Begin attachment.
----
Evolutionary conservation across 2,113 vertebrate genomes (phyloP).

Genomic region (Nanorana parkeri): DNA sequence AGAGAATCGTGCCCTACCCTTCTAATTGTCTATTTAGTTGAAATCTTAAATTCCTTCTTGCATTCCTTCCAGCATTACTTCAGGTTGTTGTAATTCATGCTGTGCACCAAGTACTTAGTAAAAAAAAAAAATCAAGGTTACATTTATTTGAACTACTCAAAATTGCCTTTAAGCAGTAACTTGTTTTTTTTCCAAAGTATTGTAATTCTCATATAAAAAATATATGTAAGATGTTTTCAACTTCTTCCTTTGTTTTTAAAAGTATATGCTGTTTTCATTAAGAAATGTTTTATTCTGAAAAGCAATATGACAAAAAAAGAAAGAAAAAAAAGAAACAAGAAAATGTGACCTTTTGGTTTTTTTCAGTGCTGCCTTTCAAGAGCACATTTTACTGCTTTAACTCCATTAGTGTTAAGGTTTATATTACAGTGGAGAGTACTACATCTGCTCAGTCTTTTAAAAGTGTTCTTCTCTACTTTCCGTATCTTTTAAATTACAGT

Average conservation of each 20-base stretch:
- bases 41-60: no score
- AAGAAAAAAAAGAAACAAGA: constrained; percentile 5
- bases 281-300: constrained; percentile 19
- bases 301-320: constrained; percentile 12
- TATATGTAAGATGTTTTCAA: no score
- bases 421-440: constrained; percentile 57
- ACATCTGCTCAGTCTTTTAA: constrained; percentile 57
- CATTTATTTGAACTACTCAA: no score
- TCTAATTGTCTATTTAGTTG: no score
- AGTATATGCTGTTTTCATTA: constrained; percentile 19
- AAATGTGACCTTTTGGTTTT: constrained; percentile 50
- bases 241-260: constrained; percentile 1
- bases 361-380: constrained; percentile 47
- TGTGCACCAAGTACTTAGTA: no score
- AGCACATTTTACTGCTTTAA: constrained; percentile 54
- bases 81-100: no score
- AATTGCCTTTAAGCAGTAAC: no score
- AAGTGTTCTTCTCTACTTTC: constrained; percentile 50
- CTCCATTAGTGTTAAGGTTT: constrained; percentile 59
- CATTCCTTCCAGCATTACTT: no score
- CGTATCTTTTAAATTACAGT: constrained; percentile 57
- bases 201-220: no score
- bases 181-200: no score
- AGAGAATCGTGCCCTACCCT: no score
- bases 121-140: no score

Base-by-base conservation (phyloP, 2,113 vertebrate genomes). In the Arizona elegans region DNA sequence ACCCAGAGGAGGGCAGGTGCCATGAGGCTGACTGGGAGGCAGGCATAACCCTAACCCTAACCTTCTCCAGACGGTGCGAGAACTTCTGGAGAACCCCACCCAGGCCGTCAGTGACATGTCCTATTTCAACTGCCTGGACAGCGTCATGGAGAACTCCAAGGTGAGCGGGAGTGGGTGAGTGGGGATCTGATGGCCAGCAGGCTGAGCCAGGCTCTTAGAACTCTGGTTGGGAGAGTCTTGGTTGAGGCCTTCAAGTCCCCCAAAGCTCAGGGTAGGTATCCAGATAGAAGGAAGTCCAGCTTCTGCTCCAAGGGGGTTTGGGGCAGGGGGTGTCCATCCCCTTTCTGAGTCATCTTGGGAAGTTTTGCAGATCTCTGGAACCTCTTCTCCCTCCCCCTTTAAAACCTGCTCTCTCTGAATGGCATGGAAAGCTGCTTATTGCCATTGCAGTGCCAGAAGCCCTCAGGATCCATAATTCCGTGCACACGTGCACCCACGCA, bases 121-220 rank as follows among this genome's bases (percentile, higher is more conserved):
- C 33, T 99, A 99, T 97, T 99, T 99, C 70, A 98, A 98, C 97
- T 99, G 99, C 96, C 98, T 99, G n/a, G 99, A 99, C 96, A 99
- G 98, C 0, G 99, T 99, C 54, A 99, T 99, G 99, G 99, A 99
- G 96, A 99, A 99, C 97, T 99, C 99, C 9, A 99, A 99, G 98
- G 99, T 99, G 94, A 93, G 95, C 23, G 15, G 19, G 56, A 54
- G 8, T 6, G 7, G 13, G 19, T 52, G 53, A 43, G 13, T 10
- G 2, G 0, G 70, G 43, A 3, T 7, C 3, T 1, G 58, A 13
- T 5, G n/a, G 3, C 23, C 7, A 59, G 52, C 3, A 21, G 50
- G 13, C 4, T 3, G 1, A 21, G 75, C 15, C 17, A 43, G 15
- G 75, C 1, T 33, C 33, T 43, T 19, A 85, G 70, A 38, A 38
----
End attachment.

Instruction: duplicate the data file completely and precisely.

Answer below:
Evolutionary conservation across 2,113 vertebrate genomes (phyloP).

Genomic region (Nanorana parkeri): DNA sequence AGAGAATCGTGCCCTACCCTTCTAATTGTCTATTTAGTTGAAATCTTAAATTCCTTCTTGCATTCCTTCCAGCATTACTTCAGGTTGTTGTAATTCATGCTGTGCACCAAGTACTTAGTAAAAAAAAAAAATCAAGGTTACATTTATTTGAACTACTCAAAATTGCCTTTAAGCAGTAACTTGTTTTTTTTCCAAAGTATTGTAATTCTCATATAAAAAATATATGTAAGATGTTTTCAACTTCTTCCTTTGTTTTTAAAAGTATATGCTGTTTTCATTAAGAAATGTTTTATTCTGAAAAGCAATATGACAAAAAAAGAAAGAAAAAAAAGAAACAAGAAAATGTGACCTTTTGGTTTTTTTCAGTGCTGCCTTTCAAGAGCACATTTTACTGCTTTAACTCCATTAGTGTTAAGGTTTATATTACAGTGGAGAGTACTACATCTGCTCAGTCTTTTAAAAGTGTTCTTCTCTACTTTCCGTATCTTTTAAATTACAGT

Average conservation of each 20-base stretch:
- bases 41-60: no score
- AAGAAAAAAAAGAAACAAGA: constrained; percentile 5
- bases 281-300: constrained; percentile 19
- bases 301-320: constrained; percentile 12
- TATATGTAAGATGTTTTCAA: no score
- bases 421-440: constrained; percentile 57
- ACATCTGCTCAGTCTTTTAA: constrained; percentile 57
- CATTTATTTGAACTACTCAA: no score
- TCTAATTGTCTATTTAGTTG: no score
- AGTATATGCTGTTTTCATTA: constrained; percentile 19
- AAATGTGACCTTTTGGTTTT: constrained; percentile 50
- bases 241-260: constrained; percentile 1
- bases 361-380: constrained; percentile 47
- TGTGCACCAAGTACTTAGTA: no score
- AGCACATTTTACTGCTTTAA: constrained; percentile 54
- bases 81-100: no score
- AATTGCCTTTAAGCAGTAAC: no score
- AAGTGTTCTTCTCTACTTTC: constrained; percentile 50
- CTCCATTAGTGTTAAGGTTT: constrained; percentile 59
- CATTCCTTCCAGCATTACTT: no score
- CGTATCTTTTAAATTACAGT: constrained; percentile 57
- bases 201-220: no score
- bases 181-200: no score
- AGAGAATCGTGCCCTACCCT: no score
- bases 121-140: no score

Base-by-base conservation (phyloP, 2,113 vertebrate genomes). In the Arizona elegans region DNA sequence ACCCAGAGGAGGGCAGGTGCCATGAGGCTGACTGGGAGGCAGGCATAACCCTAACCCTAACCTTCTCCAGACGGTGCGAGAACTTCTGGAGAACCCCACCCAGGCCGTCAGTGACATGTCCTATTTCAACTGCCTGGACAGCGTCATGGAGAACTCCAAGGTGAGCGGGAGTGGGTGAGTGGGGATCTGATGGCCAGCAGGCTGAGCCAGGCTCTTAGAACTCTGGTTGGGAGAGTCTTGGTTGAGGCCTTCAAGTCCCCCAAAGCTCAGGGTAGGTATCCAGATAGAAGGAAGTCCAGCTTCTGCTCCAAGGGGGTTTGGGGCAGGGGGTGTCCATCCCCTTTCTGAGTCATCTTGGGAAGTTTTGCAGATCTCTGGAACCTCTTCTCCCTCCCCCTTTAAAACCTGCTCTCTCTGAATGGCATGGAAAGCTGCTTATTGCCATTGCAGTGCCAGAAGCCCTCAGGATCCATAATTCCGTGCACACGTGCACCCACGCA, bases 121-220 rank as follows among this genome's bases (percentile, higher is more conserved):
- C 33, T 99, A 99, T 97, T 99, T 99, C 70, A 98, A 98, C 97
- T 99, G 99, C 96, C 98, T 99, G n/a, G 99, A 99, C 96, A 99
- G 98, C 0, G 99, T 99, C 54, A 99, T 99, G 99, G 99, A 99
- G 96, A 99, A 99, C 97, T 99, C 99, C 9, A 99, A 99, G 98
- G 99, T 99, G 94, A 93, G 95, C 23, G 15, G 19, G 56, A 54
- G 8, T 6, G 7, G 13, G 19, T 52, G 53, A 43, G 13, T 10
- G 2, G 0, G 70, G 43, A 3, T 7, C 3, T 1, G 58, A 13
- T 5, G n/a, G 3, C 23, C 7, A 59, G 52, C 3, A 21, G 50
- G 13, C 4, T 3, G 1, A 21, G 75, C 15, C 17, A 43, G 15
- G 75, C 1, T 33, C 33, T 43, T 19, A 85, G 70, A 38, A 38